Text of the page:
Monday, January 21, 2013 at 1:14 PM

fred in oregon replied:

LONESTAR: she is a national tressure on two feet, for sure. i always look to her column first, great way to start the day.

Tuesday, January 22, 2013 at 7:11 AM

Tod the tool guy in brooklyn ny said:

"I noticed that Doctor King was very much like Christ,---You mean to tell me he is Black, too?"

Monday, January 21, 2013 at 5:24 PM

rab in jo,mo said:

To answer your question, Star, in a word, "NO". Dr. King's message has been so perverted as to be unrecognizable by the godless Marxists on the left.

A man that desired a color-blind society, where a man is judged by his character, would be appalled at the current situation.

I, for one, judge Obama by his actions, not his racial heritage (which is more Arab than black) and find him lacking - a petulant child that thinks the world should bow at his self-proclaimed greatness.

Tuesday, January 22, 2013 at 9:07 AM

Arabiascott in Indiana said:

It is fortunate for the "diversity" activists of today that the Reverend Dr. King was not only a black minister. If he had avoided the perils of political activism on behalf of the oppressed, Dr. King would probably be unknown outside his own church and family. His sermons are not what made him the great catalyst for change, and his sermons are not what the "black power" advocates and the progressive leftists rely on for rationalizations. But he was a Christian, and he never let that be overlooked while he lived. It seems obvious that he would be appalled and dismayed at the way his purpose has been filtered and twisted. Maybe he could be submissive to this injustice, as was his apostolic model, Paul, in various persecutions. Dr. King's legacy is a victim of a persecution no less vicious than that he died to overcome.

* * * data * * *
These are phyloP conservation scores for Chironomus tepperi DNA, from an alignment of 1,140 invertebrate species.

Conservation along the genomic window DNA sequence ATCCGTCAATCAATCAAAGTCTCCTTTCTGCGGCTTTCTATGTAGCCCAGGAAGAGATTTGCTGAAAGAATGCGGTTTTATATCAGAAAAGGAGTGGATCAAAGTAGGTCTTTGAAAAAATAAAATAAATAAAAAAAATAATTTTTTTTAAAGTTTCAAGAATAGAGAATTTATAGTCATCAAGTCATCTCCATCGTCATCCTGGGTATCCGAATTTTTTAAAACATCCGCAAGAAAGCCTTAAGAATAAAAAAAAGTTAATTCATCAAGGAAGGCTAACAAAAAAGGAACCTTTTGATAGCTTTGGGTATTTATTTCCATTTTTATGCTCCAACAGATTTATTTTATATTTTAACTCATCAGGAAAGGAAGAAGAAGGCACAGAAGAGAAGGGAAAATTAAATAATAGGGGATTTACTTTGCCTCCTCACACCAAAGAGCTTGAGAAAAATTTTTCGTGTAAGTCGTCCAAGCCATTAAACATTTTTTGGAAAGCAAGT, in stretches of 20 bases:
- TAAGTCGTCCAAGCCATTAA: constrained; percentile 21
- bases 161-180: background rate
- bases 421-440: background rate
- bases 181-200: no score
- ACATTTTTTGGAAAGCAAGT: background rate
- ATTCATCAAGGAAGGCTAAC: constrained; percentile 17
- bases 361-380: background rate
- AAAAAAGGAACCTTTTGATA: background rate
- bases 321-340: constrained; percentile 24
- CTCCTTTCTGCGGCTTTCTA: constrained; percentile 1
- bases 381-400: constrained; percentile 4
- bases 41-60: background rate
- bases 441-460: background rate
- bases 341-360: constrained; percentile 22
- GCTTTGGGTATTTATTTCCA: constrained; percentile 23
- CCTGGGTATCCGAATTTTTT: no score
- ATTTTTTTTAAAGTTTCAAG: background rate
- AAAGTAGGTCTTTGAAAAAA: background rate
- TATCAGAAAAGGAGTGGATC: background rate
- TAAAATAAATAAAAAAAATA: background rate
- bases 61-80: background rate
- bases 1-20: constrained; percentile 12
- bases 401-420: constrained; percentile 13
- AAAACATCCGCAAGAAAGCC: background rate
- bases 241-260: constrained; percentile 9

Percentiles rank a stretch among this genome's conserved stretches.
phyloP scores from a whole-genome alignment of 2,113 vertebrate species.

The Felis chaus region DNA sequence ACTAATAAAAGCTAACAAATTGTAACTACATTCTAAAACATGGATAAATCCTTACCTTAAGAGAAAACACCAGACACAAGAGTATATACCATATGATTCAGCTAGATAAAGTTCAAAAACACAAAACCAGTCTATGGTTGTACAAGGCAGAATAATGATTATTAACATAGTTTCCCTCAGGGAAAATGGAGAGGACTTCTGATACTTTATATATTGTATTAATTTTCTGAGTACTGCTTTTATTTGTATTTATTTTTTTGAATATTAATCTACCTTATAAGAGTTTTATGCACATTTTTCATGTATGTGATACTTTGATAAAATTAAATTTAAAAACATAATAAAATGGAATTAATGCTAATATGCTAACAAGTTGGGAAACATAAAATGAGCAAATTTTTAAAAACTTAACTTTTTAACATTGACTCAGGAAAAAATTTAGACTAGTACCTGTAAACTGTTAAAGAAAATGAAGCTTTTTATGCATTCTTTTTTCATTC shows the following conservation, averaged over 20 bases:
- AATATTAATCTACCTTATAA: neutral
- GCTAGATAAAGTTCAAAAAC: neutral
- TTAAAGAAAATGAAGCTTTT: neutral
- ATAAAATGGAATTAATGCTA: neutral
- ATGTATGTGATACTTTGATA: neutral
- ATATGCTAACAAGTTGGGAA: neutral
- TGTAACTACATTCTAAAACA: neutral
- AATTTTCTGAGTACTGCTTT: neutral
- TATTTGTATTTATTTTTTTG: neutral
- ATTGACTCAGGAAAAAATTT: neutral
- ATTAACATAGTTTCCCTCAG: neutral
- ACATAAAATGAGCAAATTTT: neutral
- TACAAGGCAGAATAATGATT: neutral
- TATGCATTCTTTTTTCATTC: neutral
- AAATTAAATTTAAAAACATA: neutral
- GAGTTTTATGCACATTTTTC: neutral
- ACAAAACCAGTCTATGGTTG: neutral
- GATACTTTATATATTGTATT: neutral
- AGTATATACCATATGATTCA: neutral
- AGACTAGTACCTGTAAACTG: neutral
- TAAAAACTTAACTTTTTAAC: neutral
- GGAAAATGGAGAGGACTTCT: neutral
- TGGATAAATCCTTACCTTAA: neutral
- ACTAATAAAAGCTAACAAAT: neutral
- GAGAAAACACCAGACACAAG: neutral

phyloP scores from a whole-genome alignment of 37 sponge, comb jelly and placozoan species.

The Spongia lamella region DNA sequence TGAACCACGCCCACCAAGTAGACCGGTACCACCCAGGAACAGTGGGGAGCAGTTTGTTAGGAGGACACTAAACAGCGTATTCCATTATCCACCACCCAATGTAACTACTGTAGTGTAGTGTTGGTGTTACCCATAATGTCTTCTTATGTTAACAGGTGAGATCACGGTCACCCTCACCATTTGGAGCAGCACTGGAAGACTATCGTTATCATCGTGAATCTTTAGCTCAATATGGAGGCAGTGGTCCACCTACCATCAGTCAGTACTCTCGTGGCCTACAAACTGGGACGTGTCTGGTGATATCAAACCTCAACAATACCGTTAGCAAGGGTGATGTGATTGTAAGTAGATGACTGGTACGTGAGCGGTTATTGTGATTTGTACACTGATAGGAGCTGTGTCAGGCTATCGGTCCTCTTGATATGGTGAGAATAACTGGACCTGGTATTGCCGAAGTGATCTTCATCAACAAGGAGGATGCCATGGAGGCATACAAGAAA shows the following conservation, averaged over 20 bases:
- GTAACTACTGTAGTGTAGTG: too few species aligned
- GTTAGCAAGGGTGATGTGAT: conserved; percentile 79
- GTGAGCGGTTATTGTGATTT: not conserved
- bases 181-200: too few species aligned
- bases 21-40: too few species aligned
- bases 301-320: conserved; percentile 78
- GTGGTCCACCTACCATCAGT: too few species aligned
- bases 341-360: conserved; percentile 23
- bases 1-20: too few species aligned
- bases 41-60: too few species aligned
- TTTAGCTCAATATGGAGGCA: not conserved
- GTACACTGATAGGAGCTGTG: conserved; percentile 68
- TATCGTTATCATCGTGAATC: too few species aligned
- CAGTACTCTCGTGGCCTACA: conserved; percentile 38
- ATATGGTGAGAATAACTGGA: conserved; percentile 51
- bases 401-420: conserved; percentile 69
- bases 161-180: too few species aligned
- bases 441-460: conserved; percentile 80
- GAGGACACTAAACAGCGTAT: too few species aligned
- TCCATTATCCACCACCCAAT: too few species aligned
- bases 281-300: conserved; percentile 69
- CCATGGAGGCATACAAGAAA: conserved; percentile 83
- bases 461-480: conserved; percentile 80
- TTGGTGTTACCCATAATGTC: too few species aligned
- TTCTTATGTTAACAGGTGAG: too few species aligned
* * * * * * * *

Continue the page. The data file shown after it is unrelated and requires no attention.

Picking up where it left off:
Tuesday, January 22, 2013 at 9:16 AM

JJStryder in Realville said:

Star: They also rejected that the content of character is the true judgement of a man. The content of your political ideology is how they judge us now.
Ask Clarence Thomas et al.

Tuesday, January 22, 2013 at 11:08 AM

Darkwater in Oregon said:

Your comments about the King Memorial strike me the same way, only there's more:

Tuesday, January 22, 2013 at 11:30 AM

Michael in Indiana said:

What a wonderfully written and spot on document.

Wednesday, January 23, 2013 at 4:08 PM